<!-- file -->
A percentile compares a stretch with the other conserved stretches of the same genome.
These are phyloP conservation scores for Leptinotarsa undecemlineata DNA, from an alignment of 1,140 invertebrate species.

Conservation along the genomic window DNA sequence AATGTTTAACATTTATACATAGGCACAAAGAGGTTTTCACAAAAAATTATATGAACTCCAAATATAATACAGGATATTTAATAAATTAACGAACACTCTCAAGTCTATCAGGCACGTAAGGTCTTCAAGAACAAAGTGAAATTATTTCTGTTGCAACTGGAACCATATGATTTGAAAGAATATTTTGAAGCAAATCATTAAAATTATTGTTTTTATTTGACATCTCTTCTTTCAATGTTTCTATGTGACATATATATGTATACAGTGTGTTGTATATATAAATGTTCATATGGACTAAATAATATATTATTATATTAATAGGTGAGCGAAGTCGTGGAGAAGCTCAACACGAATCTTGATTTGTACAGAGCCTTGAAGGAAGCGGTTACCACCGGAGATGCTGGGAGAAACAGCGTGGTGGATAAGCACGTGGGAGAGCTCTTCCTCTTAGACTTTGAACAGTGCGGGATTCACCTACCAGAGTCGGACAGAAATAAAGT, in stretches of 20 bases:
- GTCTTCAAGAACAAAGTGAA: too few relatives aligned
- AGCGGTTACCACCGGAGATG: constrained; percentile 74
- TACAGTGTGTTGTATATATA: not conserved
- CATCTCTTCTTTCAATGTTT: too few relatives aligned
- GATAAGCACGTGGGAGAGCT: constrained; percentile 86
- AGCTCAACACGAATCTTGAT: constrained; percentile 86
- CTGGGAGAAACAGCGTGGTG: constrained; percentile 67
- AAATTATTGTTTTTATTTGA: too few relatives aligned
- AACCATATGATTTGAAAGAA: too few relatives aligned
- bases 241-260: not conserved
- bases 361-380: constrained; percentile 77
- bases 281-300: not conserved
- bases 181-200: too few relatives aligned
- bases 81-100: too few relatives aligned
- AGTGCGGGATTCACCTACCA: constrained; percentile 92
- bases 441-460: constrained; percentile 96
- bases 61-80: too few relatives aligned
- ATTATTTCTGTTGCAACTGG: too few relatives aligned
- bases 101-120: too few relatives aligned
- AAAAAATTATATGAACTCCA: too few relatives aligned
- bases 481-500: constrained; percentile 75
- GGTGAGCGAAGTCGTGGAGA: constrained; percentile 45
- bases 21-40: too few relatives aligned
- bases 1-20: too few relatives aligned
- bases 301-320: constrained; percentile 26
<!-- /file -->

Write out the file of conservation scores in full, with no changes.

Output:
A percentile compares a stretch with the other conserved stretches of the same genome.
These are phyloP conservation scores for Leptinotarsa undecemlineata DNA, from an alignment of 1,140 invertebrate species.

Conservation along the genomic window DNA sequence AATGTTTAACATTTATACATAGGCACAAAGAGGTTTTCACAAAAAATTATATGAACTCCAAATATAATACAGGATATTTAATAAATTAACGAACACTCTCAAGTCTATCAGGCACGTAAGGTCTTCAAGAACAAAGTGAAATTATTTCTGTTGCAACTGGAACCATATGATTTGAAAGAATATTTTGAAGCAAATCATTAAAATTATTGTTTTTATTTGACATCTCTTCTTTCAATGTTTCTATGTGACATATATATGTATACAGTGTGTTGTATATATAAATGTTCATATGGACTAAATAATATATTATTATATTAATAGGTGAGCGAAGTCGTGGAGAAGCTCAACACGAATCTTGATTTGTACAGAGCCTTGAAGGAAGCGGTTACCACCGGAGATGCTGGGAGAAACAGCGTGGTGGATAAGCACGTGGGAGAGCTCTTCCTCTTAGACTTTGAACAGTGCGGGATTCACCTACCAGAGTCGGACAGAAATAAAGT, in stretches of 20 bases:
- GTCTTCAAGAACAAAGTGAA: too few relatives aligned
- AGCGGTTACCACCGGAGATG: constrained; percentile 74
- TACAGTGTGTTGTATATATA: not conserved
- CATCTCTTCTTTCAATGTTT: too few relatives aligned
- GATAAGCACGTGGGAGAGCT: constrained; percentile 86
- AGCTCAACACGAATCTTGAT: constrained; percentile 86
- CTGGGAGAAACAGCGTGGTG: constrained; percentile 67
- AAATTATTGTTTTTATTTGA: too few relatives aligned
- AACCATATGATTTGAAAGAA: too few relatives aligned
- bases 241-260: not conserved
- bases 361-380: constrained; percentile 77
- bases 281-300: not conserved
- bases 181-200: too few relatives aligned
- bases 81-100: too few relatives aligned
- AGTGCGGGATTCACCTACCA: constrained; percentile 92
- bases 441-460: constrained; percentile 96
- bases 61-80: too few relatives aligned
- ATTATTTCTGTTGCAACTGG: too few relatives aligned
- bases 101-120: too few relatives aligned
- AAAAAATTATATGAACTCCA: too few relatives aligned
- bases 481-500: constrained; percentile 75
- GGTGAGCGAAGTCGTGGAGA: constrained; percentile 45
- bases 21-40: too few relatives aligned
- bases 1-20: too few relatives aligned
- bases 301-320: constrained; percentile 26